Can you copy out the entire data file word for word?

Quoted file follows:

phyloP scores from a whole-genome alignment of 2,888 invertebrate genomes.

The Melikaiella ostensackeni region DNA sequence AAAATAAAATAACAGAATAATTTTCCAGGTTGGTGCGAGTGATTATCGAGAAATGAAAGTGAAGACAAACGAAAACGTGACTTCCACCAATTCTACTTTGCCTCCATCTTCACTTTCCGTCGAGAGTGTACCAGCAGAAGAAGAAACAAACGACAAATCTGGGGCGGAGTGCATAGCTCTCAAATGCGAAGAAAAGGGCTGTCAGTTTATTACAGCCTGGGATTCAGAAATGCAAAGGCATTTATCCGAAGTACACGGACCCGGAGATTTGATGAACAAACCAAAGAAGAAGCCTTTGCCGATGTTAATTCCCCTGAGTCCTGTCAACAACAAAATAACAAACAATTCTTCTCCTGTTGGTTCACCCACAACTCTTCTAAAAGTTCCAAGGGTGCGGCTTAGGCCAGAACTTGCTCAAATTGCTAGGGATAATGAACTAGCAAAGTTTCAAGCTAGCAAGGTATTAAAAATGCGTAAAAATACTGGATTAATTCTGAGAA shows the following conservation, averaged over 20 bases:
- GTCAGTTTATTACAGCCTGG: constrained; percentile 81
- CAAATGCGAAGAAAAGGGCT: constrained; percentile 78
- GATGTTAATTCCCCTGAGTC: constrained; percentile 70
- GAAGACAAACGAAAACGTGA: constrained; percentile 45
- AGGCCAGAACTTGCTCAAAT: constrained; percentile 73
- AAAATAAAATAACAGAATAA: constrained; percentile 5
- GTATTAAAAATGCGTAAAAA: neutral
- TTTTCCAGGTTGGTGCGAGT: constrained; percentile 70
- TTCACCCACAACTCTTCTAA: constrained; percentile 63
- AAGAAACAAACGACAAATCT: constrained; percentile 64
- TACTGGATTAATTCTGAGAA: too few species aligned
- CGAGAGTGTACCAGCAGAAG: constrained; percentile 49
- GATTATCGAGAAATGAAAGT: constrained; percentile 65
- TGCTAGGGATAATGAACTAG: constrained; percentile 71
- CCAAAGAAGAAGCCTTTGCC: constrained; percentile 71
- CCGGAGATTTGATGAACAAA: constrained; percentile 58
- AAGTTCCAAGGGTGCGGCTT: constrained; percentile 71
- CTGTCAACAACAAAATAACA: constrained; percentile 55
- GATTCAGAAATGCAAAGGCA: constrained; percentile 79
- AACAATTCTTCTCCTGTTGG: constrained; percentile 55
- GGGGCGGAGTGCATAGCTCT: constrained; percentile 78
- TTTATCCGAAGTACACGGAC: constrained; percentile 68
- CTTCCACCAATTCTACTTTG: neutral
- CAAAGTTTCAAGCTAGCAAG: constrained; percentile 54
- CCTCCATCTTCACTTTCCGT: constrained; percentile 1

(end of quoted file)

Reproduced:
phyloP scores from a whole-genome alignment of 2,888 invertebrate genomes.

The Melikaiella ostensackeni region DNA sequence AAAATAAAATAACAGAATAATTTTCCAGGTTGGTGCGAGTGATTATCGAGAAATGAAAGTGAAGACAAACGAAAACGTGACTTCCACCAATTCTACTTTGCCTCCATCTTCACTTTCCGTCGAGAGTGTACCAGCAGAAGAAGAAACAAACGACAAATCTGGGGCGGAGTGCATAGCTCTCAAATGCGAAGAAAAGGGCTGTCAGTTTATTACAGCCTGGGATTCAGAAATGCAAAGGCATTTATCCGAAGTACACGGACCCGGAGATTTGATGAACAAACCAAAGAAGAAGCCTTTGCCGATGTTAATTCCCCTGAGTCCTGTCAACAACAAAATAACAAACAATTCTTCTCCTGTTGGTTCACCCACAACTCTTCTAAAAGTTCCAAGGGTGCGGCTTAGGCCAGAACTTGCTCAAATTGCTAGGGATAATGAACTAGCAAAGTTTCAAGCTAGCAAGGTATTAAAAATGCGTAAAAATACTGGATTAATTCTGAGAA shows the following conservation, averaged over 20 bases:
- GTCAGTTTATTACAGCCTGG: constrained; percentile 81
- CAAATGCGAAGAAAAGGGCT: constrained; percentile 78
- GATGTTAATTCCCCTGAGTC: constrained; percentile 70
- GAAGACAAACGAAAACGTGA: constrained; percentile 45
- AGGCCAGAACTTGCTCAAAT: constrained; percentile 73
- AAAATAAAATAACAGAATAA: constrained; percentile 5
- GTATTAAAAATGCGTAAAAA: neutral
- TTTTCCAGGTTGGTGCGAGT: constrained; percentile 70
- TTCACCCACAACTCTTCTAA: constrained; percentile 63
- AAGAAACAAACGACAAATCT: constrained; percentile 64
- TACTGGATTAATTCTGAGAA: too few species aligned
- CGAGAGTGTACCAGCAGAAG: constrained; percentile 49
- GATTATCGAGAAATGAAAGT: constrained; percentile 65
- TGCTAGGGATAATGAACTAG: constrained; percentile 71
- CCAAAGAAGAAGCCTTTGCC: constrained; percentile 71
- CCGGAGATTTGATGAACAAA: constrained; percentile 58
- AAGTTCCAAGGGTGCGGCTT: constrained; percentile 71
- CTGTCAACAACAAAATAACA: constrained; percentile 55
- GATTCAGAAATGCAAAGGCA: constrained; percentile 79
- AACAATTCTTCTCCTGTTGG: constrained; percentile 55
- GGGGCGGAGTGCATAGCTCT: constrained; percentile 78
- TTTATCCGAAGTACACGGAC: constrained; percentile 68
- CTTCCACCAATTCTACTTTG: neutral
- CAAAGTTTCAAGCTAGCAAG: constrained; percentile 54
- CCTCCATCTTCACTTTCCGT: constrained; percentile 1